Sunday, February 28, 2010

Supply Chain Audits

Apple recently issued its annual Supplier Responsibility report for 2010 and they are getting some bad press for it.   IT blogger Engadget writes, "The findings are pretty damning on the whole, with more than half (54 percent) of all factories failing to meet Apple's already inflated maximum 60-hour work week, 24 percent paying less than the minimum wage, 37 percent failing to respect anti-discrimination rules, and three facilities holding records of employing a total of eleven 15-year olds (who were over the legal age of 16 or had left by the time of the audit)."  

While these are certainly nothing to be proud of, the fact that Apple is bringing these results to light should be applauded.  Not every company with a supply chain even does such an audit, so the fact that they do, is a step in the right direction.  


Partho said...

Thanks for bringing this up - it should be applauded apple has indeed brought this up I thier annual report when most companies won't even care ..

Did it mention in which cointries however do most of these violations occur ?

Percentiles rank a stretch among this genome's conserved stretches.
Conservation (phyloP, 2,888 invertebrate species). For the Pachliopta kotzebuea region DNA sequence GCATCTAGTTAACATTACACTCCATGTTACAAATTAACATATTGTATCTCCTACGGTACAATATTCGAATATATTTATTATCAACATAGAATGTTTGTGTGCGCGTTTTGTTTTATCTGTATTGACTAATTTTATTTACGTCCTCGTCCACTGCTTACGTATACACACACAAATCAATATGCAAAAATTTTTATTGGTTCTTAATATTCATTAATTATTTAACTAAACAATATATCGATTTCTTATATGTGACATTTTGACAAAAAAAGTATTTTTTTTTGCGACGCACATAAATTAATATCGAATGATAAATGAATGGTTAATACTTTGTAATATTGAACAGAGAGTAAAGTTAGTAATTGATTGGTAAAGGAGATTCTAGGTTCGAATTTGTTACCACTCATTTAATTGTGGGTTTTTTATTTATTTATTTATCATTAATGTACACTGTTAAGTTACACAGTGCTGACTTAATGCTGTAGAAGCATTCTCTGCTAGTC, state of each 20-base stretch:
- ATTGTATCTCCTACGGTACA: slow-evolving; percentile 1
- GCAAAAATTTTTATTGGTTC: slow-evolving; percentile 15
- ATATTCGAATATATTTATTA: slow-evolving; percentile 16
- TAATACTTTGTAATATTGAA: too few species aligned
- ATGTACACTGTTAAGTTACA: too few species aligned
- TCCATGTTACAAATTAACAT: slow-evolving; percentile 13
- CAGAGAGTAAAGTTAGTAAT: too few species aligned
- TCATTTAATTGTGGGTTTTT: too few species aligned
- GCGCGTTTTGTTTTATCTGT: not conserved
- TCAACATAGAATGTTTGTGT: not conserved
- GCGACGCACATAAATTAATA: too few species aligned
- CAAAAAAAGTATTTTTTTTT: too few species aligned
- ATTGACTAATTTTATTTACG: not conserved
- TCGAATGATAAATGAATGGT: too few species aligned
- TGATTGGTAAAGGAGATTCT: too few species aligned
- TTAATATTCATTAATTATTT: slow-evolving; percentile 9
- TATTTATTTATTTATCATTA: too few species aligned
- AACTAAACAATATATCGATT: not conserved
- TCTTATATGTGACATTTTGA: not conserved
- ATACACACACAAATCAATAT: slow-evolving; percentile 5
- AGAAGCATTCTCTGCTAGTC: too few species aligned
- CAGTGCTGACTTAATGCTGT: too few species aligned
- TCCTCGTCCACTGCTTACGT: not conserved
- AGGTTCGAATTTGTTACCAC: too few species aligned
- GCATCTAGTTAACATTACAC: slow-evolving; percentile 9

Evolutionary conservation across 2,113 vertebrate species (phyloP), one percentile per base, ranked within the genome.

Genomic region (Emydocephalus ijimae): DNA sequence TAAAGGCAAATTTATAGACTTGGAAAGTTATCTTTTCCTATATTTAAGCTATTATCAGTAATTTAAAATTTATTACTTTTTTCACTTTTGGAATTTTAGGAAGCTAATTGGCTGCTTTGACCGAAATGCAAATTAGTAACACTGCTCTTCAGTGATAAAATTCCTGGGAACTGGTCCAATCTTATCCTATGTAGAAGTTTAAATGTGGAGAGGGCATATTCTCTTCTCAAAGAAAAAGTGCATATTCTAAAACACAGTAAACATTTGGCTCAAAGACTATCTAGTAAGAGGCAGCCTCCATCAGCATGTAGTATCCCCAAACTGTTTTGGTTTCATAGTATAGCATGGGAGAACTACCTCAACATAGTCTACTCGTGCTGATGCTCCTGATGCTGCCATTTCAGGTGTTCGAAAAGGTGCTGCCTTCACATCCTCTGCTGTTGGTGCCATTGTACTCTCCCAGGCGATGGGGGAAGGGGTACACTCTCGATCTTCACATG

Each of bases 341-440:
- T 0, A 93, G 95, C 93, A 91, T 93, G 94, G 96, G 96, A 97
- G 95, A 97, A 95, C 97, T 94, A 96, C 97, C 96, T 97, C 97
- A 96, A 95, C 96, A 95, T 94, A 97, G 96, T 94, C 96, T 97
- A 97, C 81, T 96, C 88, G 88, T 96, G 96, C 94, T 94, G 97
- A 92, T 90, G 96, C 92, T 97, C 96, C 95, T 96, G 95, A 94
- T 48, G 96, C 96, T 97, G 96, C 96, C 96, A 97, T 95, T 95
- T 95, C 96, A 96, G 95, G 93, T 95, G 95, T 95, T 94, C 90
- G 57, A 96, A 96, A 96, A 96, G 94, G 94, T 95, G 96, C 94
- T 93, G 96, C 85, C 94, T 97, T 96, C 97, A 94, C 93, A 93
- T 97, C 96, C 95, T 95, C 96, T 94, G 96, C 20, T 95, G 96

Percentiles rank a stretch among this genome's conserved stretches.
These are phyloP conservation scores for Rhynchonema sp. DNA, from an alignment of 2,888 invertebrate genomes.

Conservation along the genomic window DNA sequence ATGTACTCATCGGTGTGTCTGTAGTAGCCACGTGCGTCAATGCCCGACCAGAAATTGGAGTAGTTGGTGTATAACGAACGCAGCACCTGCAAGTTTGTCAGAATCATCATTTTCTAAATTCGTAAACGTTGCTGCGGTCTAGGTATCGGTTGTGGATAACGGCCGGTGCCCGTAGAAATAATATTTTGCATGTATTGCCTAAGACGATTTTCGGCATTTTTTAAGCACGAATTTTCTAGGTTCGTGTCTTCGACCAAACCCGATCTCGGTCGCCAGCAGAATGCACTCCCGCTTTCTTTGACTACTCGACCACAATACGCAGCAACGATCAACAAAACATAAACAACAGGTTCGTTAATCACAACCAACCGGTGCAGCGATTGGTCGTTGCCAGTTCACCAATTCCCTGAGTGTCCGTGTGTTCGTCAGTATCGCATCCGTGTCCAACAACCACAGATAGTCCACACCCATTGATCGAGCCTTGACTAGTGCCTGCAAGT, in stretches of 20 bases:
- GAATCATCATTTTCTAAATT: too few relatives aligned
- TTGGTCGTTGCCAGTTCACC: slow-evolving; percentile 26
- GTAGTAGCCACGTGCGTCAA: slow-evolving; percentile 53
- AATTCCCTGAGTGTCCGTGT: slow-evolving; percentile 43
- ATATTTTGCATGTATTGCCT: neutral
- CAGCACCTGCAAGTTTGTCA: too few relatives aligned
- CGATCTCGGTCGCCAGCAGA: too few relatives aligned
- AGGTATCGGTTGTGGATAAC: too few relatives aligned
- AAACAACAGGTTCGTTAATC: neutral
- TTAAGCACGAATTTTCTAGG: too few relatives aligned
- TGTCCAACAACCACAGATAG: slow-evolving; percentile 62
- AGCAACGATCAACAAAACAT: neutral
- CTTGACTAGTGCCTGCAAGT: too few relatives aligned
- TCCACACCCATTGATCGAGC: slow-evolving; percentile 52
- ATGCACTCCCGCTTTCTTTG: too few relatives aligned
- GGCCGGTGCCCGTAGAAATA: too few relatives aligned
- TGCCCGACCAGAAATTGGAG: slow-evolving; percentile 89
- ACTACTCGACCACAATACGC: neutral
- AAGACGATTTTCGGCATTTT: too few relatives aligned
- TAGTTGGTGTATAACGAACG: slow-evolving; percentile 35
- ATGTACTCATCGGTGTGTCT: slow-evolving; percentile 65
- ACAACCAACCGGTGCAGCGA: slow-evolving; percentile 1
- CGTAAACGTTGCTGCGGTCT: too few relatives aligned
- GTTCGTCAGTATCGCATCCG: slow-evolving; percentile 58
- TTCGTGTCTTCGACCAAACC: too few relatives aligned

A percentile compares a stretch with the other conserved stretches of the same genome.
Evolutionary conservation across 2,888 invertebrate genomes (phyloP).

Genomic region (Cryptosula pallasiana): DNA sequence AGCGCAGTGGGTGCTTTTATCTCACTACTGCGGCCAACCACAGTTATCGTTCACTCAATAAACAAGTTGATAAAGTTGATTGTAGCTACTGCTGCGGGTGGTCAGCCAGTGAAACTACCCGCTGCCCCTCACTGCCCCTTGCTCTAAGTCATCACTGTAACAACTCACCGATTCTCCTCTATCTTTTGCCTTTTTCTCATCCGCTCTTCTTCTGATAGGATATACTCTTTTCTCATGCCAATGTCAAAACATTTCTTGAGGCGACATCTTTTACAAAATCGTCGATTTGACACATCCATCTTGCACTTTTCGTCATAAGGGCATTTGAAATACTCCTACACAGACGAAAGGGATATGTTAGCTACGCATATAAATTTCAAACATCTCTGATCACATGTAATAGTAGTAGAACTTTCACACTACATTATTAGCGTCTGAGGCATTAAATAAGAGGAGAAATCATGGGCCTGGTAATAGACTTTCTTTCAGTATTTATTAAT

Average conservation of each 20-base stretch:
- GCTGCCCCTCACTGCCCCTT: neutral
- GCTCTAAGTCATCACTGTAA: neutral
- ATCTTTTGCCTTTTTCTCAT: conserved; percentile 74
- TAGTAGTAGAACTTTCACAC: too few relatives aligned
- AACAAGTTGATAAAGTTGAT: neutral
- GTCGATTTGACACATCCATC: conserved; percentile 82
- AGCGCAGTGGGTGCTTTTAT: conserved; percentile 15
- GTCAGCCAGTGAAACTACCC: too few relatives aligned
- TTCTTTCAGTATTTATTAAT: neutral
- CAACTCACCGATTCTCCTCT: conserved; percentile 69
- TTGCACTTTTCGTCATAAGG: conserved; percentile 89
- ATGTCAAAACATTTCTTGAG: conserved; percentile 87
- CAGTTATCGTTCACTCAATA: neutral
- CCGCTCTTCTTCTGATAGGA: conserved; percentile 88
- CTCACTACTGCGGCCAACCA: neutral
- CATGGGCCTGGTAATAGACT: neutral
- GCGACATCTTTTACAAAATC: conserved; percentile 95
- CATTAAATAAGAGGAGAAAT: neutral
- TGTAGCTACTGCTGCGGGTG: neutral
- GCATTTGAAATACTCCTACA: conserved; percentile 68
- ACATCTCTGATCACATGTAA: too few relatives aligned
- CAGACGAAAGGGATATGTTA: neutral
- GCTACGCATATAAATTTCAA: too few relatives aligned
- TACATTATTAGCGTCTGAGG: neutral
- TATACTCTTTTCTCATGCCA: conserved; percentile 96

Ayush said...

I've written an article that talks about this. It is a serious issue that does need to be addressed. The question is how? No company has complete control over its supply chains.

Christian said...

Apple is finally doing what others in the industry have been doing for years. Since 2003, the Electronic Industry Code of Conduct has been established under the leadership of HP and IBM. Since those two companies have not only reported their audit results but also trained their suppliers on why such conducts are important for them. Actually, requests that seem normal for americans and europeans are not for some asians. Issues are typically to be found in China, and I am pretty sure that's where Apple found them too.

Web Security Guru said...
This comment has been removed by the author.
Web Security Guru said...

You make a very good point, I think these audits are well over due. I read an similar interesting article on auditing foreign supply chains.